Explaining the Blood Donor Controversy

By: Bel Marra Health | General Health | Wednesday, September 12, 2012 - 06:22 AM

treatmentOne of the most common activities associated in a medical emergency is blood transfusion, which allows a profusely bleeding patient to immediately receive blood that is vital for life.  Excessive bleeding may damage the body and thus treatment such as blood transfusion during an emergency may prevent further deterioration of the patient’s general condition.  Hospitals routinely invite the public to donate blood, which is generally stored in their blood bank and used during emergency situations.  The stored blood may also be used during treatment of cancer patients who are in need of blood replacement for blood cells that have incurred damage from chemotherapy.

Blood transfusion is considered as an essential procedure for emergency medical treatment, allowing a patient to receive oxygen that is delivered by the blood cells.  Erythrocytes, or the blood cells present in blood, are capable of storing and transporting oxygen molecules to the rest of the body, thus maintaining normal physiologic levels that are essential for life.  During an emergency that involves severe physical damage and bleeding, blood transfusion has been used as an immediate treatment to replenish the amount of blood lost by an injured patient.

The Emergency Behind Blood Transfusion

Based on the importance of blood transfusion in emergency medical treatment, blood donation is thus considered by society as a way of helping others.  Certain members of society opt to donate blood on a regular basis, with the hope that somehow, they have helped someone that may remain anonymous to them for the rest of their lives.  Blood donation may be a gallant way of serving others, by allowing hospitals to use this fluid for emergency and medical treatment.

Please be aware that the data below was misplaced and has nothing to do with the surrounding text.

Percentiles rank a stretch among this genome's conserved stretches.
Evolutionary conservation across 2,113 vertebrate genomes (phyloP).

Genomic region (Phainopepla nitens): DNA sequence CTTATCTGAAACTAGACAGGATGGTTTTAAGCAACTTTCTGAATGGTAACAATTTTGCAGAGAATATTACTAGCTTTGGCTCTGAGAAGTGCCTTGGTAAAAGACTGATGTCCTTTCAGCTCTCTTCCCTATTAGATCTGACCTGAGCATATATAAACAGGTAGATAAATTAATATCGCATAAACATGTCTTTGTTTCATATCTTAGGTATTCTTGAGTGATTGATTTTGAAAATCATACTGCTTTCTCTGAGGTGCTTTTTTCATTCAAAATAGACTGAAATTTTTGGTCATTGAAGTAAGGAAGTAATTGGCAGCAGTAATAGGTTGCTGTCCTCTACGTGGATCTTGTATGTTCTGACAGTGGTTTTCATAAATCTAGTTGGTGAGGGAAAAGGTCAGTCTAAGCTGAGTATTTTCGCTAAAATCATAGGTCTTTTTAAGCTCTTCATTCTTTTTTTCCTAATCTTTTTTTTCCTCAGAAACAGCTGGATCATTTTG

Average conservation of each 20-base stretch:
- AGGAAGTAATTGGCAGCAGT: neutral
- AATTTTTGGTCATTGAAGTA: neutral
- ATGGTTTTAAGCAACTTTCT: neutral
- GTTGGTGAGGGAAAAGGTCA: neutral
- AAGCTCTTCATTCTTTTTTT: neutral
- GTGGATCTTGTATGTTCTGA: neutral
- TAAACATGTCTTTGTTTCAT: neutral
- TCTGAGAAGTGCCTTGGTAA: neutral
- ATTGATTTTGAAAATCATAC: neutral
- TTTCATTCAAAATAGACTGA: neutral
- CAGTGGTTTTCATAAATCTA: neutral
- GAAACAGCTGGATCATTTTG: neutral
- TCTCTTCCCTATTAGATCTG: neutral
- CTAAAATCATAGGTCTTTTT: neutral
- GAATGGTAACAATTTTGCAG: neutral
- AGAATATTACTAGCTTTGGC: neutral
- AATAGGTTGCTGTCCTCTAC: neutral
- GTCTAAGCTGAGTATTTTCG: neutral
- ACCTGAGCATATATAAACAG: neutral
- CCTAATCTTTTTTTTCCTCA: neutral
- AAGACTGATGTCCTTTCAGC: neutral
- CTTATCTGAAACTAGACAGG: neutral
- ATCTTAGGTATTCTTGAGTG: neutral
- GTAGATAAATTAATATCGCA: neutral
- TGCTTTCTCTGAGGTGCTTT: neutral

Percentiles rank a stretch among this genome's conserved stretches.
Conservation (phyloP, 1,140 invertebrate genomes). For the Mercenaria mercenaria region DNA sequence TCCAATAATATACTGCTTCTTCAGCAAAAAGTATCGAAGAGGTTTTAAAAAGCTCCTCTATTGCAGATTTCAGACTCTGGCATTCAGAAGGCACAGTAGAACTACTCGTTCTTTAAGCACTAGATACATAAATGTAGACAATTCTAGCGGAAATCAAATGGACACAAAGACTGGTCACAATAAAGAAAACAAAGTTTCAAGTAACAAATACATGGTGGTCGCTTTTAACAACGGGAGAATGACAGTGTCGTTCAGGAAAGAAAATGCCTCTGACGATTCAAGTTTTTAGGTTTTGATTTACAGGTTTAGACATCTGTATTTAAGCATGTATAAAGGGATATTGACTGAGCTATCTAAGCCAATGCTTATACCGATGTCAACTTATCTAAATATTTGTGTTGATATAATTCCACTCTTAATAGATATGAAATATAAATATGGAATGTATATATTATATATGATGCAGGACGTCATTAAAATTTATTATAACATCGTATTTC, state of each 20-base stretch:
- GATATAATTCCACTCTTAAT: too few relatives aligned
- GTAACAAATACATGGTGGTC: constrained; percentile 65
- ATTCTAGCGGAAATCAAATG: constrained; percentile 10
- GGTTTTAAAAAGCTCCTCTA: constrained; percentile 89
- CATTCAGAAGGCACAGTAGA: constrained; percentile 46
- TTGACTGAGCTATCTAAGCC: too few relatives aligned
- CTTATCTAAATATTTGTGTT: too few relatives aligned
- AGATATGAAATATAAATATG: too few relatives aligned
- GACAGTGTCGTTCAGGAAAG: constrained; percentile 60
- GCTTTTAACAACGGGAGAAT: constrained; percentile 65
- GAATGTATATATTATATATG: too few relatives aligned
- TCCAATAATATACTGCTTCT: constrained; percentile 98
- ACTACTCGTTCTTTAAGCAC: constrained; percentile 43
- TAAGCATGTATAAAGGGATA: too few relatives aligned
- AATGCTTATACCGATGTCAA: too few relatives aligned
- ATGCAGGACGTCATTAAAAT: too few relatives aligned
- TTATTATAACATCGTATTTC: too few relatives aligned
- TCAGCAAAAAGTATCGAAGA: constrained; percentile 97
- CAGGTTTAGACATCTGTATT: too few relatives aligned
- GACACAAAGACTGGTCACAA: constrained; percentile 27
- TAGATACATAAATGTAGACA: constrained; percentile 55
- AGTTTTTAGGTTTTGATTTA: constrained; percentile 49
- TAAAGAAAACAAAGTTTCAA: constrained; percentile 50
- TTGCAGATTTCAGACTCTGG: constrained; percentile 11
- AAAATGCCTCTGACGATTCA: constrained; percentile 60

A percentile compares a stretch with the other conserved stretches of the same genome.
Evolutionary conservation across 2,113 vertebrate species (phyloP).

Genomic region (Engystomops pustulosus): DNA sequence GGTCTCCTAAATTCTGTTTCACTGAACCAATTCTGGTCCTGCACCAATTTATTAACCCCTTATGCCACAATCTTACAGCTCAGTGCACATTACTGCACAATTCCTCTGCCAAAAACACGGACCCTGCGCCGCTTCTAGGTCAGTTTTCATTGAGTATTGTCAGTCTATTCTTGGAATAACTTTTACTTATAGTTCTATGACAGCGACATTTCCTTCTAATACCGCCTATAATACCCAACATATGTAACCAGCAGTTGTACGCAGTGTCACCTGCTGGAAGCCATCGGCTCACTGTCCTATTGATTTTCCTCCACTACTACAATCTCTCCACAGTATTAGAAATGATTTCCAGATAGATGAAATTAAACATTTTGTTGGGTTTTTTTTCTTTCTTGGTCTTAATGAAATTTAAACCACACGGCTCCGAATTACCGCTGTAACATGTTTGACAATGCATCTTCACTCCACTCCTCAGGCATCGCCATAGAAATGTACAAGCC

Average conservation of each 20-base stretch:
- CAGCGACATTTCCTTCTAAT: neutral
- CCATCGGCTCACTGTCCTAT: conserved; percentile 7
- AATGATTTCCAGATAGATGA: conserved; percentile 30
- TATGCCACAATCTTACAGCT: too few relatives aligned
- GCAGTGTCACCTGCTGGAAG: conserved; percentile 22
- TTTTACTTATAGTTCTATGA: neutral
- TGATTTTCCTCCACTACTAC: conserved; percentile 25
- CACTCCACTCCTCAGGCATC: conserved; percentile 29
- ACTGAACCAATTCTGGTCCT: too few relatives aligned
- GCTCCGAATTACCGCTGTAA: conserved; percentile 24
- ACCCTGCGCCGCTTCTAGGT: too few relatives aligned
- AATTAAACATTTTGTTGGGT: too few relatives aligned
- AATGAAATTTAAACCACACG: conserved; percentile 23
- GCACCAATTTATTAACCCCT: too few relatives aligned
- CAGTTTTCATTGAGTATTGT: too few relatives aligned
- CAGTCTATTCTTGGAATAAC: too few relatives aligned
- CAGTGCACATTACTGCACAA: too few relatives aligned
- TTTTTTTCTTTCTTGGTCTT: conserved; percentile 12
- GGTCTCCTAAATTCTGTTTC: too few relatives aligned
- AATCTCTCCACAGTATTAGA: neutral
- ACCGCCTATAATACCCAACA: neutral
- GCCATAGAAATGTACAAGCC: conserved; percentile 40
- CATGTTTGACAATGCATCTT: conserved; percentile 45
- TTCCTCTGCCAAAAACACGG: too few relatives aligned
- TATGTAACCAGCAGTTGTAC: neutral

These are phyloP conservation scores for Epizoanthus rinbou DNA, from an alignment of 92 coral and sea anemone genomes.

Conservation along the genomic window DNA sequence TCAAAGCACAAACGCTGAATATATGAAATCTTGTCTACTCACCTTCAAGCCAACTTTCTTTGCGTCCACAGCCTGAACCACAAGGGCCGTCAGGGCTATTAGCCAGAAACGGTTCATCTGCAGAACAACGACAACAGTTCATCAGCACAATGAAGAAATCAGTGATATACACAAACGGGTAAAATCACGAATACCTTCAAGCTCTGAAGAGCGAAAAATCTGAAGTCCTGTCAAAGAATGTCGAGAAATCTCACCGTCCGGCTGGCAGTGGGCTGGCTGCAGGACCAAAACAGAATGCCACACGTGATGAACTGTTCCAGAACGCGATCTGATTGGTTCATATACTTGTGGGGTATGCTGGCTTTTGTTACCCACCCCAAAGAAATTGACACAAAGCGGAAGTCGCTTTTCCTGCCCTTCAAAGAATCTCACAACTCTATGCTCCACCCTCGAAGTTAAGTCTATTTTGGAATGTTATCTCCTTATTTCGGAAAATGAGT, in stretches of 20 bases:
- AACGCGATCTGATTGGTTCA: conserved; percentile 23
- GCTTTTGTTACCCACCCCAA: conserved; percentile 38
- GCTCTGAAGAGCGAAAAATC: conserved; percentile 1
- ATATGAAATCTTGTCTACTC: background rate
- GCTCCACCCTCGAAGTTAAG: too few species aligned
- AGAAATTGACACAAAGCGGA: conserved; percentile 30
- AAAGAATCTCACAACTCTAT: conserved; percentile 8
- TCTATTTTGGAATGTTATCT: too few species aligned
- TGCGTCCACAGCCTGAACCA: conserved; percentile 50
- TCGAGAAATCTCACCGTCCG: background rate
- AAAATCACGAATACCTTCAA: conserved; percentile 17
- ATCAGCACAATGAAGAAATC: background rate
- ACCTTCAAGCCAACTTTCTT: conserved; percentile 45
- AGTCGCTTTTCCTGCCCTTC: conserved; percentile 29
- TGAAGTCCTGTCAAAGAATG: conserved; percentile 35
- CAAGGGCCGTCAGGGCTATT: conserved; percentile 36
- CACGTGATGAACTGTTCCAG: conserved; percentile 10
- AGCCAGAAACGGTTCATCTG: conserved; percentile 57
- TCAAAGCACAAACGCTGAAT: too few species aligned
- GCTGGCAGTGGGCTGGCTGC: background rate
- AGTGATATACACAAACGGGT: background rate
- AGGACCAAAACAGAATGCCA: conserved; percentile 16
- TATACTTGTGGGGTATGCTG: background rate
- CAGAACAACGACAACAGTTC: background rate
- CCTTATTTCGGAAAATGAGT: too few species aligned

Unfortunately, the interest in blood donation has been tinged with controversy and social damage, due to the participation of gay donors.  Certain concerned members of society have expressed their concern that gay individuals should be prevented from donating blood for emergency and medical treatment.  This stand mainly originated from the fear of spreading viral diseases such as the acquired immunodeficiency syndrome (AIDS), and other sexually transmitted diseases (STDs), such as gonorrhea and syphilis.  This blood donation controversy may inflict damage on the morale and privacy of the gay population and thus this needs to be reviewed in the most objective and scientifically robust manner.

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According to a recent report published in the journal Sexually Transmitted Diseases, the fear for the spread of viral diseases through contaminated blood may be imminent, yet hospitals and health agencies have also taken a proactive role in screening these blood samples before being used for emergency and medical treatment. By reviewing approximately 1,809 studies from around the world, the proponents of the research showed that several measures have been established in determining which blood samples are not fit for emergency transfusion and treatment due to the possible health damage to recipient patient.  Hospitals have also adapted electronic approaches in their medical records that would alert hospital personnel of any contaminated blood samples.  Routine screening of donated blood are also being conducted in hospitals, making use of specific antibodies that can detect the presence of viruses in the blood.  If a specific blood donor is determined to carry a particular virus, then the appropriate treatment is also administered to control further damage to the donor’s health and prevent the spread of the virus across society.

The concern of society for the presence of viruses in donated blood may be real, yet it is also important to realize that hospitals have also developed strategies to address its potential damage to health.  It is quite saddening that the association of viral diseases and gay individuals is strong, yet this should also be prevented from further inflicting damage to this specific subpopulation.  The findings of the recent medical report may thus help readers understand that government agencies are also aware of the problem of transmitting viral diseases through blood donation, yet the potential damage to public health may also be addressed by adopting the corresponding screening activities to prevent further contamination.

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